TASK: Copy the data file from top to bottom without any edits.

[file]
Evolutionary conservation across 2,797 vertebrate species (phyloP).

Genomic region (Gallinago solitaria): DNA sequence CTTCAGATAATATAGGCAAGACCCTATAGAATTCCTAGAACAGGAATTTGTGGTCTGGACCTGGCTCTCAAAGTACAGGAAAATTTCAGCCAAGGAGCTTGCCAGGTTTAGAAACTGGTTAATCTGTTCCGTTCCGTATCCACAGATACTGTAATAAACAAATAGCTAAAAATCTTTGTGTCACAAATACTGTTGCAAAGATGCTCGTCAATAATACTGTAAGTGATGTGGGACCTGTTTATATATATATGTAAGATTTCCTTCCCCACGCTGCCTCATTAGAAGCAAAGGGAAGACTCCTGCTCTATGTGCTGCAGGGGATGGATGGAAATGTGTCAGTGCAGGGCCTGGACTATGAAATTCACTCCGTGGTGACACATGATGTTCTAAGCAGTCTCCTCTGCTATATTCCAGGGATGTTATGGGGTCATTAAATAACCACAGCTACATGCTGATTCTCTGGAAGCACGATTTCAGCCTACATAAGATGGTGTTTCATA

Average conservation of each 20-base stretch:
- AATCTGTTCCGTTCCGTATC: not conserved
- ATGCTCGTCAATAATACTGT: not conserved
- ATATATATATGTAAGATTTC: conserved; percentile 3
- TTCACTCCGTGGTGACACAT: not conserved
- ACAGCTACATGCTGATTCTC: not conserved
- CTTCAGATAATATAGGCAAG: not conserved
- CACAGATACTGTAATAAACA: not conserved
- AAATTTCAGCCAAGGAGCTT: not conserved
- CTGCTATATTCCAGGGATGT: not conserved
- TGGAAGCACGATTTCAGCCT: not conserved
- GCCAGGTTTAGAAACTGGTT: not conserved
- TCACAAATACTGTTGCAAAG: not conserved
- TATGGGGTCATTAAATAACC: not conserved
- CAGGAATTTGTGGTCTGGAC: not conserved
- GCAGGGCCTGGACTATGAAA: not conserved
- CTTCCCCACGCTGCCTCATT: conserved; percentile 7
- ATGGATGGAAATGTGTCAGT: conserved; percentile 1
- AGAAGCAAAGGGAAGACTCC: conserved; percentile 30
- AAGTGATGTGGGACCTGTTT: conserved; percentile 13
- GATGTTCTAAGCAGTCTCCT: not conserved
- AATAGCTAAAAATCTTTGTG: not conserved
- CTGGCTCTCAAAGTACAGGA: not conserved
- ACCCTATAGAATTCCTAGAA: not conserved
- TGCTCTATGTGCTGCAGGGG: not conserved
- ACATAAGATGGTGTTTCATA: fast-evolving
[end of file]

Evolutionary conservation across 2,797 vertebrate species (phyloP).

Genomic region (Gallinago solitaria): DNA sequence CTTCAGATAATATAGGCAAGACCCTATAGAATTCCTAGAACAGGAATTTGTGGTCTGGACCTGGCTCTCAAAGTACAGGAAAATTTCAGCCAAGGAGCTTGCCAGGTTTAGAAACTGGTTAATCTGTTCCGTTCCGTATCCACAGATACTGTAATAAACAAATAGCTAAAAATCTTTGTGTCACAAATACTGTTGCAAAGATGCTCGTCAATAATACTGTAAGTGATGTGGGACCTGTTTATATATATATGTAAGATTTCCTTCCCCACGCTGCCTCATTAGAAGCAAAGGGAAGACTCCTGCTCTATGTGCTGCAGGGGATGGATGGAAATGTGTCAGTGCAGGGCCTGGACTATGAAATTCACTCCGTGGTGACACATGATGTTCTAAGCAGTCTCCTCTGCTATATTCCAGGGATGTTATGGGGTCATTAAATAACCACAGCTACATGCTGATTCTCTGGAAGCACGATTTCAGCCTACATAAGATGGTGTTTCATA

Average conservation of each 20-base stretch:
- AATCTGTTCCGTTCCGTATC: not conserved
- ATGCTCGTCAATAATACTGT: not conserved
- ATATATATATGTAAGATTTC: conserved; percentile 3
- TTCACTCCGTGGTGACACAT: not conserved
- ACAGCTACATGCTGATTCTC: not conserved
- CTTCAGATAATATAGGCAAG: not conserved
- CACAGATACTGTAATAAACA: not conserved
- AAATTTCAGCCAAGGAGCTT: not conserved
- CTGCTATATTCCAGGGATGT: not conserved
- TGGAAGCACGATTTCAGCCT: not conserved
- GCCAGGTTTAGAAACTGGTT: not conserved
- TCACAAATACTGTTGCAAAG: not conserved
- TATGGGGTCATTAAATAACC: not conserved
- CAGGAATTTGTGGTCTGGAC: not conserved
- GCAGGGCCTGGACTATGAAA: not conserved
- CTTCCCCACGCTGCCTCATT: conserved; percentile 7
- ATGGATGGAAATGTGTCAGT: conserved; percentile 1
- AGAAGCAAAGGGAAGACTCC: conserved; percentile 30
- AAGTGATGTGGGACCTGTTT: conserved; percentile 13
- GATGTTCTAAGCAGTCTCCT: not conserved
- AATAGCTAAAAATCTTTGTG: not conserved
- CTGGCTCTCAAAGTACAGGA: not conserved
- ACCCTATAGAATTCCTAGAA: not conserved
- TGCTCTATGTGCTGCAGGGG: not conserved
- ACATAAGATGGTGTTTCATA: fast-evolving